Click HERE to see the full page Game Point Software advertisement for Rascan.

After Game Point Software came Supersoft, Inc. I had redesigned the Rascan unit to use a more compact double sided board. I also moved the two potentiometer controls, power switch and connectors onto the board. Supersoft advertised this version of Rascan for $189US in "The Rainbow" , July '90 issue on page 27. I built all the units here in Australia and had them shipped to the US. It was a lot of work to make up so many Rascan units at a time. I spent severa l long nights assembling them, even calling over some friends to help me with the soldering. Supersoft also developed and sold separately several printer drivers supporting color printouts of Rascan Images.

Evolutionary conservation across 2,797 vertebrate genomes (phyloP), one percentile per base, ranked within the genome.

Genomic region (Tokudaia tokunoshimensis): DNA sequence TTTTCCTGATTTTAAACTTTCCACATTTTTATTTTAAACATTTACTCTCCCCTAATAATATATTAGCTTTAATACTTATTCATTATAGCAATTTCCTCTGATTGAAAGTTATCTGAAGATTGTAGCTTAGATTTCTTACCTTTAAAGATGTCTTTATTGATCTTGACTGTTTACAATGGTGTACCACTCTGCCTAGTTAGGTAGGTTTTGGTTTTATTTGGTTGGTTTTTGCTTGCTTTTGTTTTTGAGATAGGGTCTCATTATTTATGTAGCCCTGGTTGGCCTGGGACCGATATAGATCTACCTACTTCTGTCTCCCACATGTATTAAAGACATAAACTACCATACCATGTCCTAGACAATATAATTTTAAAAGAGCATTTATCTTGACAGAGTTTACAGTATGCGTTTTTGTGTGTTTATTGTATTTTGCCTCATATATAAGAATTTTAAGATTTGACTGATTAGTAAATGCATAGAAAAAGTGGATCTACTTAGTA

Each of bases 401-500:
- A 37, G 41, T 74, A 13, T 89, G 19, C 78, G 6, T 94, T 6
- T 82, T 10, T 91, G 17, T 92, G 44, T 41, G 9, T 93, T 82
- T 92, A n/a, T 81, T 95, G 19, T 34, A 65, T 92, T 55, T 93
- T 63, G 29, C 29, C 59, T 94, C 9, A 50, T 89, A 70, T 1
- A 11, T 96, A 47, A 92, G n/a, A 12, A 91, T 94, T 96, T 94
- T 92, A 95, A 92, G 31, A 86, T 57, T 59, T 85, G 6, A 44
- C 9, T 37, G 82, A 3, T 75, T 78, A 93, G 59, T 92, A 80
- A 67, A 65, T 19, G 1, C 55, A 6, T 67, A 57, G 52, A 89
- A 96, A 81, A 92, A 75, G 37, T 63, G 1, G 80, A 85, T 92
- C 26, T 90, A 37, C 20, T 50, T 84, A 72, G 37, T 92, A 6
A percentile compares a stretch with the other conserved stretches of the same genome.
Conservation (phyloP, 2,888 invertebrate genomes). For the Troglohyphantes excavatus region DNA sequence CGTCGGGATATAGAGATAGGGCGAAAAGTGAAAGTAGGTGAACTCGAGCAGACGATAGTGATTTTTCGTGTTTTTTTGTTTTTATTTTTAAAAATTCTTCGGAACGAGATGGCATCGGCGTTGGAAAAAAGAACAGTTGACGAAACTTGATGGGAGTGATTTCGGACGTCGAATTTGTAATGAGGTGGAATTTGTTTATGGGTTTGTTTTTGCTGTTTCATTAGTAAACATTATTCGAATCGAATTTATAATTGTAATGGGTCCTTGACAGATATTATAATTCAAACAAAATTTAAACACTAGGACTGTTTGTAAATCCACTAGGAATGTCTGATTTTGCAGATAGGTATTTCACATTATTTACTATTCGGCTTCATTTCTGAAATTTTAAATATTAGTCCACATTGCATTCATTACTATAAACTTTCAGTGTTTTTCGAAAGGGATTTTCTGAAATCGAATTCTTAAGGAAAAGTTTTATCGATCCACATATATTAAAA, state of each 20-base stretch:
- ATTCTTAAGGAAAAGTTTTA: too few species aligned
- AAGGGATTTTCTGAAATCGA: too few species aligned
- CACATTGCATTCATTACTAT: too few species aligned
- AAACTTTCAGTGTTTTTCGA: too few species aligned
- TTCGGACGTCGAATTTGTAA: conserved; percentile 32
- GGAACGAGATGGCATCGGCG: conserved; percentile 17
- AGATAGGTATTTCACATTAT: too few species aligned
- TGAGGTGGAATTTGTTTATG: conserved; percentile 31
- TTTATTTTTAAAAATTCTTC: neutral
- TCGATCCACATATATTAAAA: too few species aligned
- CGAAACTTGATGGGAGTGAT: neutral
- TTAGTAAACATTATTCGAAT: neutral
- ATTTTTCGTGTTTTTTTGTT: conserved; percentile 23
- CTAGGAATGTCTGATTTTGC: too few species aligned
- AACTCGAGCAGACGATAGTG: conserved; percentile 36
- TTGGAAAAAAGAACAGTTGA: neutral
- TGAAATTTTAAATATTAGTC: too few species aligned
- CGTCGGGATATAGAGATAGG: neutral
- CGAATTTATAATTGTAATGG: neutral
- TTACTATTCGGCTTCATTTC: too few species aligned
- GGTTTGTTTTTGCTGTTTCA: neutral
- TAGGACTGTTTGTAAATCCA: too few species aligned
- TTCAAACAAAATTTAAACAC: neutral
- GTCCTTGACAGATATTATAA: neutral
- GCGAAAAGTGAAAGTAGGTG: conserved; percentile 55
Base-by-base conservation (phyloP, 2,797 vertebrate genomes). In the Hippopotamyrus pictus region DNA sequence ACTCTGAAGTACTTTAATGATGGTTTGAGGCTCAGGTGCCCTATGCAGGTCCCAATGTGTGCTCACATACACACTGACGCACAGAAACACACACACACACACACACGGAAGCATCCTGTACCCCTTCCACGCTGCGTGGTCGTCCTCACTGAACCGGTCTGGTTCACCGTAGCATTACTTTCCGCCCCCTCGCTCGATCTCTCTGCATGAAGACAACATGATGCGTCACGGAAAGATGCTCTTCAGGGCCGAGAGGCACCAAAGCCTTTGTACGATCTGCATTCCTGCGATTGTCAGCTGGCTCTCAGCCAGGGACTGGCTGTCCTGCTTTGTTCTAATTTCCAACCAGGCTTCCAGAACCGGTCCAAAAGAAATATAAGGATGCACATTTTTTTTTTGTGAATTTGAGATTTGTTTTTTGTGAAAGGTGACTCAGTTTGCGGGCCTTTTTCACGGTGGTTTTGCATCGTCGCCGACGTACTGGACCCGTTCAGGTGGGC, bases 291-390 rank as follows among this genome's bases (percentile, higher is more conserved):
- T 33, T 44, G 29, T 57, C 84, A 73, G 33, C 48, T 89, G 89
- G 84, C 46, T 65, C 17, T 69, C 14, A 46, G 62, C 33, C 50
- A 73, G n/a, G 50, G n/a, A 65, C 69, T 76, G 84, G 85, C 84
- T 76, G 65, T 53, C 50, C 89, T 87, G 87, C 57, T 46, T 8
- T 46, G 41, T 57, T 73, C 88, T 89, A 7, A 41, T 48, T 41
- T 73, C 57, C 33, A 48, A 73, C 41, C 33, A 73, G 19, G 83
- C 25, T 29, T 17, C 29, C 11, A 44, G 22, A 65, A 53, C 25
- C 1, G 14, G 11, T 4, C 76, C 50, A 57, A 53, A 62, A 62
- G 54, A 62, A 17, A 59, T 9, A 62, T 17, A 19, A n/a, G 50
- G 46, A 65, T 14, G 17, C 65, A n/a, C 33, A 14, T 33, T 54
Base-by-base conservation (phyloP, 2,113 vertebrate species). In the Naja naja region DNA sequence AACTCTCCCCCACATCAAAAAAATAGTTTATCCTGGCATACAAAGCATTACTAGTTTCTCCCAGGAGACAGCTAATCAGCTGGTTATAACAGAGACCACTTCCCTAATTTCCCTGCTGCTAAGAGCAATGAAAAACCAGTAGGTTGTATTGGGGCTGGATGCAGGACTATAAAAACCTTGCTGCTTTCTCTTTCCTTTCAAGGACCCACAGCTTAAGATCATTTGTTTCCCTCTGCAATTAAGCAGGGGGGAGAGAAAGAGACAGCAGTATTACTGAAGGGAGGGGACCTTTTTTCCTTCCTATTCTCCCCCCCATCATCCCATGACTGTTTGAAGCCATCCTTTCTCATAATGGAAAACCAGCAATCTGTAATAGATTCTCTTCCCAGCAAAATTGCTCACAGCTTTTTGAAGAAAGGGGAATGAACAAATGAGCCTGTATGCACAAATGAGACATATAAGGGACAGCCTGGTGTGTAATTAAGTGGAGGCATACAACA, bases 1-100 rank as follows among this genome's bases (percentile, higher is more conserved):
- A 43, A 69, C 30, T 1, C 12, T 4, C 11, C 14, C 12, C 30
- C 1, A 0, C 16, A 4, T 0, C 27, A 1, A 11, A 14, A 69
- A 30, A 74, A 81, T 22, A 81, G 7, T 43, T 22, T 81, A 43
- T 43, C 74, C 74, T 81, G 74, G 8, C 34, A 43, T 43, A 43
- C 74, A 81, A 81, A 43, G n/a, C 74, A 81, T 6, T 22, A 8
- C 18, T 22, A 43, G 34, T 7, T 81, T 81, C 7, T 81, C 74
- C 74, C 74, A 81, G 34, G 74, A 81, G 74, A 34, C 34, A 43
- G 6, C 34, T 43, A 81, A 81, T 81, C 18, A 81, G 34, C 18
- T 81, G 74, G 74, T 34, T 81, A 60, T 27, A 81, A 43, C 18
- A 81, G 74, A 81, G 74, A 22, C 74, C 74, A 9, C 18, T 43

Financially, Rascan was proving unsuccessful. It cost a lot of time and money to produce each unit and by the end of the Supersoft distribution contract, I had lost money on the whole deal. I felt unhappy that Rascan was not the success I had hoped it would be but I was determined to make it work. 

Digiscan to the rescue!

We set about redesigning the Rascan unit yet again! I wanted something that was more time and cost effective. I went looking for a new, compact and low cost case and found a suitable unit at the local electronics store. This determined the size of the PCB. The box was much more compact than the previous units meaning that David had to do a tight PCB layout for everything to fit in.